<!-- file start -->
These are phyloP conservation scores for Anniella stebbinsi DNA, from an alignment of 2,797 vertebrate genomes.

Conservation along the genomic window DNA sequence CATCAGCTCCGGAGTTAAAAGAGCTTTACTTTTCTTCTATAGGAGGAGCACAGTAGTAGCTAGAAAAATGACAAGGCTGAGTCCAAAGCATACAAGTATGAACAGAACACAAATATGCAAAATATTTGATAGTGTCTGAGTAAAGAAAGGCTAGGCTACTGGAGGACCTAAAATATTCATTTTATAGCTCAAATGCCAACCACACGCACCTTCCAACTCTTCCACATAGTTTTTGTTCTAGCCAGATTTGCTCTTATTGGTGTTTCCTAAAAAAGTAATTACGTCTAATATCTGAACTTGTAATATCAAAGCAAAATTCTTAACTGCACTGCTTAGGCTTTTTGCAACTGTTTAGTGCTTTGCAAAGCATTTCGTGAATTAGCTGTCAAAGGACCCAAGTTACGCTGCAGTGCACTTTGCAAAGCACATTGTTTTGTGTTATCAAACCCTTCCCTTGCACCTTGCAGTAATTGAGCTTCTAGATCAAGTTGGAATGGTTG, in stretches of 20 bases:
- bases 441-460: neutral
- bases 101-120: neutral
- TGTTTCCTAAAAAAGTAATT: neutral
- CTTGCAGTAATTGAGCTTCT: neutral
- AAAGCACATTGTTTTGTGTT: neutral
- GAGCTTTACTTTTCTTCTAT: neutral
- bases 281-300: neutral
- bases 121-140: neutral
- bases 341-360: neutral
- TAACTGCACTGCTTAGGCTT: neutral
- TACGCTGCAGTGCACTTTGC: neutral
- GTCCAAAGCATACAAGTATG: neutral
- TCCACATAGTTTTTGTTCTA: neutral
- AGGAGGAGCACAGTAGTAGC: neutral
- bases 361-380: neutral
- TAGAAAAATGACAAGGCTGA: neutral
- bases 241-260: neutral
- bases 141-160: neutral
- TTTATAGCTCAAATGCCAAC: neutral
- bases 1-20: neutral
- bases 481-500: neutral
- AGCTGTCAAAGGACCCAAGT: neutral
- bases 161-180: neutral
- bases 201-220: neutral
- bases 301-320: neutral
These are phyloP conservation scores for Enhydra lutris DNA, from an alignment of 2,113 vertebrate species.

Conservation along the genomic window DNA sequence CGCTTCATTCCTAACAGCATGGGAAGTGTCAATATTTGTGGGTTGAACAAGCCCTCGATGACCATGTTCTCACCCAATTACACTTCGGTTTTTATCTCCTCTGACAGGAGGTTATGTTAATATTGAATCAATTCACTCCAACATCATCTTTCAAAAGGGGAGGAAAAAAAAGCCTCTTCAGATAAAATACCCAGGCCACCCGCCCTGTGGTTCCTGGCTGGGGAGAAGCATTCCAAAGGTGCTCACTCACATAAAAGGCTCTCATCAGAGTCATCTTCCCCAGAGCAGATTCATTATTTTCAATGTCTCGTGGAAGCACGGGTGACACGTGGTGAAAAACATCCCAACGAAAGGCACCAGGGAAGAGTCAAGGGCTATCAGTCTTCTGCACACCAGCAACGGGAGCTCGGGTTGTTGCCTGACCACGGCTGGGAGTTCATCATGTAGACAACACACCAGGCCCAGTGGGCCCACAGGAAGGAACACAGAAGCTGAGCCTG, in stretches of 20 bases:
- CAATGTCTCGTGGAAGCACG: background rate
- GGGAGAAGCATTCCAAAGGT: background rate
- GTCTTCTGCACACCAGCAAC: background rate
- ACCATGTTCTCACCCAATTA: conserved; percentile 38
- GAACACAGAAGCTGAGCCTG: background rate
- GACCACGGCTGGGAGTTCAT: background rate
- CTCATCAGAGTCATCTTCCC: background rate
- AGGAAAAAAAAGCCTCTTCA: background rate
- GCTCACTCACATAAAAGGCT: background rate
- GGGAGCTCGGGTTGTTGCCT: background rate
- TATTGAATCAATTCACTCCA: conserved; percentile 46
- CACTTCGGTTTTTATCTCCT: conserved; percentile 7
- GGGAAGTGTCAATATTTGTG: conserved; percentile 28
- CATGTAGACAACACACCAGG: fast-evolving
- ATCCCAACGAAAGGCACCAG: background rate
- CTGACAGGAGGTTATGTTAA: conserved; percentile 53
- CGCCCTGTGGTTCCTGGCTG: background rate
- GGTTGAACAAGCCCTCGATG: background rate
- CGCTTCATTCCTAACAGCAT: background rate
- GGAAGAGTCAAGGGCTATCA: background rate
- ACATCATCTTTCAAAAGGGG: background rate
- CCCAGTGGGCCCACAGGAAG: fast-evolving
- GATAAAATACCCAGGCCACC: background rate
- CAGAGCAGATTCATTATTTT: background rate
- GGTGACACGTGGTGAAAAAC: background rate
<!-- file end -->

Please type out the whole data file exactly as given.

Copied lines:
These are phyloP conservation scores for Anniella stebbinsi DNA, from an alignment of 2,797 vertebrate genomes.

Conservation along the genomic window DNA sequence CATCAGCTCCGGAGTTAAAAGAGCTTTACTTTTCTTCTATAGGAGGAGCACAGTAGTAGCTAGAAAAATGACAAGGCTGAGTCCAAAGCATACAAGTATGAACAGAACACAAATATGCAAAATATTTGATAGTGTCTGAGTAAAGAAAGGCTAGGCTACTGGAGGACCTAAAATATTCATTTTATAGCTCAAATGCCAACCACACGCACCTTCCAACTCTTCCACATAGTTTTTGTTCTAGCCAGATTTGCTCTTATTGGTGTTTCCTAAAAAAGTAATTACGTCTAATATCTGAACTTGTAATATCAAAGCAAAATTCTTAACTGCACTGCTTAGGCTTTTTGCAACTGTTTAGTGCTTTGCAAAGCATTTCGTGAATTAGCTGTCAAAGGACCCAAGTTACGCTGCAGTGCACTTTGCAAAGCACATTGTTTTGTGTTATCAAACCCTTCCCTTGCACCTTGCAGTAATTGAGCTTCTAGATCAAGTTGGAATGGTTG, in stretches of 20 bases:
- bases 441-460: neutral
- bases 101-120: neutral
- TGTTTCCTAAAAAAGTAATT: neutral
- CTTGCAGTAATTGAGCTTCT: neutral
- AAAGCACATTGTTTTGTGTT: neutral
- GAGCTTTACTTTTCTTCTAT: neutral
- bases 281-300: neutral
- bases 121-140: neutral
- bases 341-360: neutral
- TAACTGCACTGCTTAGGCTT: neutral
- TACGCTGCAGTGCACTTTGC: neutral
- GTCCAAAGCATACAAGTATG: neutral
- TCCACATAGTTTTTGTTCTA: neutral
- AGGAGGAGCACAGTAGTAGC: neutral
- bases 361-380: neutral
- TAGAAAAATGACAAGGCTGA: neutral
- bases 241-260: neutral
- bases 141-160: neutral
- TTTATAGCTCAAATGCCAAC: neutral
- bases 1-20: neutral
- bases 481-500: neutral
- AGCTGTCAAAGGACCCAAGT: neutral
- bases 161-180: neutral
- bases 201-220: neutral
- bases 301-320: neutral
These are phyloP conservation scores for Enhydra lutris DNA, from an alignment of 2,113 vertebrate species.

Conservation along the genomic window DNA sequence CGCTTCATTCCTAACAGCATGGGAAGTGTCAATATTTGTGGGTTGAACAAGCCCTCGATGACCATGTTCTCACCCAATTACACTTCGGTTTTTATCTCCTCTGACAGGAGGTTATGTTAATATTGAATCAATTCACTCCAACATCATCTTTCAAAAGGGGAGGAAAAAAAAGCCTCTTCAGATAAAATACCCAGGCCACCCGCCCTGTGGTTCCTGGCTGGGGAGAAGCATTCCAAAGGTGCTCACTCACATAAAAGGCTCTCATCAGAGTCATCTTCCCCAGAGCAGATTCATTATTTTCAATGTCTCGTGGAAGCACGGGTGACACGTGGTGAAAAACATCCCAACGAAAGGCACCAGGGAAGAGTCAAGGGCTATCAGTCTTCTGCACACCAGCAACGGGAGCTCGGGTTGTTGCCTGACCACGGCTGGGAGTTCATCATGTAGACAACACACCAGGCCCAGTGGGCCCACAGGAAGGAACACAGAAGCTGAGCCTG, in stretches of 20 bases:
- CAATGTCTCGTGGAAGCACG: background rate
- GGGAGAAGCATTCCAAAGGT: background rate
- GTCTTCTGCACACCAGCAAC: background rate
- ACCATGTTCTCACCCAATTA: conserved; percentile 38
- GAACACAGAAGCTGAGCCTG: background rate
- GACCACGGCTGGGAGTTCAT: background rate
- CTCATCAGAGTCATCTTCCC: background rate
- AGGAAAAAAAAGCCTCTTCA: background rate
- GCTCACTCACATAAAAGGCT: background rate
- GGGAGCTCGGGTTGTTGCCT: background rate
- TATTGAATCAATTCACTCCA: conserved; percentile 46
- CACTTCGGTTTTTATCTCCT: conserved; percentile 7
- GGGAAGTGTCAATATTTGTG: conserved; percentile 28
- CATGTAGACAACACACCAGG: fast-evolving
- ATCCCAACGAAAGGCACCAG: background rate
- CTGACAGGAGGTTATGTTAA: conserved; percentile 53
- CGCCCTGTGGTTCCTGGCTG: background rate
- GGTTGAACAAGCCCTCGATG: background rate
- CGCTTCATTCCTAACAGCAT: background rate
- GGAAGAGTCAAGGGCTATCA: background rate
- ACATCATCTTTCAAAAGGGG: background rate
- CCCAGTGGGCCCACAGGAAG: fast-evolving
- GATAAAATACCCAGGCCACC: background rate
- CAGAGCAGATTCATTATTTT: background rate
- GGTGACACGTGGTGAAAAAC: background rate